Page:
Olympics Notwithstanding, Trip Won't Be All Fun and Games
Continuing the global barnstorming that has marked his final year in office, President Bush leaves today for a seven-day trip to Asia that has the potential for fireworks at every stop.
The prospect for controversy at the Olympics in Beijing, where Bush is to arrive Thursday, has already been well documented. But stops in Seoul and Bangkok -- aimed at celebrating ties with two of the United States' closest allies in Asia -- could also make Bush's ninth, and probably final, trip to the region something less than the triumphal tour the White House has been hoping for.
Korean protesters angry about the resumption of U.S. beef imports are girding to hit the streets when Bush arrives in Seoul on Tuesday night.
Before the trip, Bush did try to defuse one issue that could have had the effect of pouring gasoline on fire: He effectively undid a move by the U.S. Board on Geographic Names, a little-known bureaucratic entity, to disturb the status quo involving a small group of islands in the Sea of Japan, to which both South Korea and Japan lay claim.
According to the Nelson Report, which closely monitors U.S. policy in Asia, the agency decided to change its designation of the islands -- known as Dokdo in South Korea and Takeshima in Japan -- from "Korean control" to "control is disputed," without input from the White House or the State Department. After furious South Koreans complained, the White House reversed the decision.
"I'm pleased to tell you that . . . whole issue has been restored [to] the way it was seven days ago," Bush told a South Korean journalist Wednesday.
After South Korea, Bush will go to Bangkok to celebrate the 175th anniversary of U.S. diplomatic relations with Thailand. Prime Minister Samak Sundaravej, a close ally of the ousted populist premier Thaksin Shinawatra, has barely survived street protests and a move to censure him in Parliament.
Political repression in neighboring Burma will be high on Bush's agenda in Bangkok. He will meet with dissidents at the U.S. Embassy while L aura Bush tours refugee facilities on the Thailand-Burma border. Yet the Thai government is seen by many in the region as a major enabler of Burmese military strongman Than Shwe.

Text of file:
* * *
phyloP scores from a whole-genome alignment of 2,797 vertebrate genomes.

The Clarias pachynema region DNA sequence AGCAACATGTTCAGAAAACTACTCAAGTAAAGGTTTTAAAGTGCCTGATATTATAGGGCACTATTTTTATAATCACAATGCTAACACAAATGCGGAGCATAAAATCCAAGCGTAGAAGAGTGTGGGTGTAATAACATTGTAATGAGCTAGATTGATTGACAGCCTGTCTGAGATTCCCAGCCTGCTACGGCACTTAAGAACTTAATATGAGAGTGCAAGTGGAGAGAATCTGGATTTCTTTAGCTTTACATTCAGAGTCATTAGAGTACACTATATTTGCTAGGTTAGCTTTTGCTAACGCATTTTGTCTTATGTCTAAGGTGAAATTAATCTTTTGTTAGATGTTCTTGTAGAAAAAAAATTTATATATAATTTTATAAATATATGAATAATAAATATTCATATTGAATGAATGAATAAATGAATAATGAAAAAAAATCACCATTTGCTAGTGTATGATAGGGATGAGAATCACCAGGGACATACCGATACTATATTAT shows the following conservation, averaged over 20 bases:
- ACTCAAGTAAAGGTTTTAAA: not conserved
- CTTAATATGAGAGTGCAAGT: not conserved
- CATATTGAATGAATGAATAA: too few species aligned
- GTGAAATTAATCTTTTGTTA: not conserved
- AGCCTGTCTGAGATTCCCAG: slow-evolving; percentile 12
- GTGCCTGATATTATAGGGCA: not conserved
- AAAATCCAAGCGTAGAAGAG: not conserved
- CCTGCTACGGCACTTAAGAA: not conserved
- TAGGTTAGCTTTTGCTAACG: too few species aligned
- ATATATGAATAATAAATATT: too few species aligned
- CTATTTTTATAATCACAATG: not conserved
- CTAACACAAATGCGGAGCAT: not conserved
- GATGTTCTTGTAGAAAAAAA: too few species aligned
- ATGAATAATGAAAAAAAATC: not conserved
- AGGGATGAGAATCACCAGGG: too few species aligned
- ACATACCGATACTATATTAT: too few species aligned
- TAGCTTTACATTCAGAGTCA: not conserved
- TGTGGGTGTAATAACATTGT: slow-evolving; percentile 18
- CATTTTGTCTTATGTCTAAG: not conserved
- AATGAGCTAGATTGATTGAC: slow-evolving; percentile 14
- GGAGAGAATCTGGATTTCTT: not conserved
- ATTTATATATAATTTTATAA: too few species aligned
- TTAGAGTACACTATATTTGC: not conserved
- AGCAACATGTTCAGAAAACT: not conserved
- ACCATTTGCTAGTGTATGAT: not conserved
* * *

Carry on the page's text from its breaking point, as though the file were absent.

Burma will be "a tricky one" for Bush in Thailand, said Mike Green, a former Asia adviser to Bush who briefed reporters last week at the Center for Strategic and International Studies.
Green and senior Bush administration officials see Asia as a relative bright spot for Bush's foreign policy legacy, with relations improved with each of the major regional powers: China, India, Japan and South Korea. "The U.S. standing in Asia is actually quite good," Green said.
It just may not be apparent for the next few days.
Off the Record, Yes, but Here's What I Said
In another case of pre-trip outreach to those concerned about repression in China, national security adviser Stephen J. Hadley met privately Wednesday with the heads of a number of the major human rights organizations. While Hadley asked participants to treat his comments as off the record, to encourage candor, some of those present volunteered their own ideas of what Bush should do in Beijing.
"My main message was that, much as the president would like the Olympics to be an apolitical sporting event, it won't be," Kenneth Roth, executive director of Human Rights Watch, said in an e-mail message. "Chinese people will seize the opportunity through peaceful protest to advance their own freedom agenda, the Chinese government will crack down, and President Bush will look awful if he ignores the repression around him and simply applauds the athletes."
One More Maine Event
"Welcome Back, Mr. President!" read the sign strung in front of Bartley's Dockside Restaurant, near the Bush family compound in Kennebunkport, Maine. "And thank you for your service!" the chalkboard added below.
President Bush arrived in coastal Maine on Thursday for what may be his last stay as commander in chief. Bush spends most vacations at his ranch in Crawford, Tex. Yet the Walker's Point family retreat -- a regular refuge for George H.W. Bush when he was president -- has also been a frequent destination for his son.
During his weekend stay, my colleague Dan Eggen reports, President Bush took some early-morning bike rides and attended a Saturday wedding for two White House staffers: Chris Ellis, son of the president's cousin, and Rachel Williams, assistant to presidential counselor Ed Gillespie.
Bush's visit also prompted a small protest Saturday, as several dozen demonstrators opposed to U.S. policy toward Iraq and Iran marched along Ocean Avenue near the presidential retreat. They carried, among other things, a U.N. flag, peace signs and a placard reading "No More Bush Wars."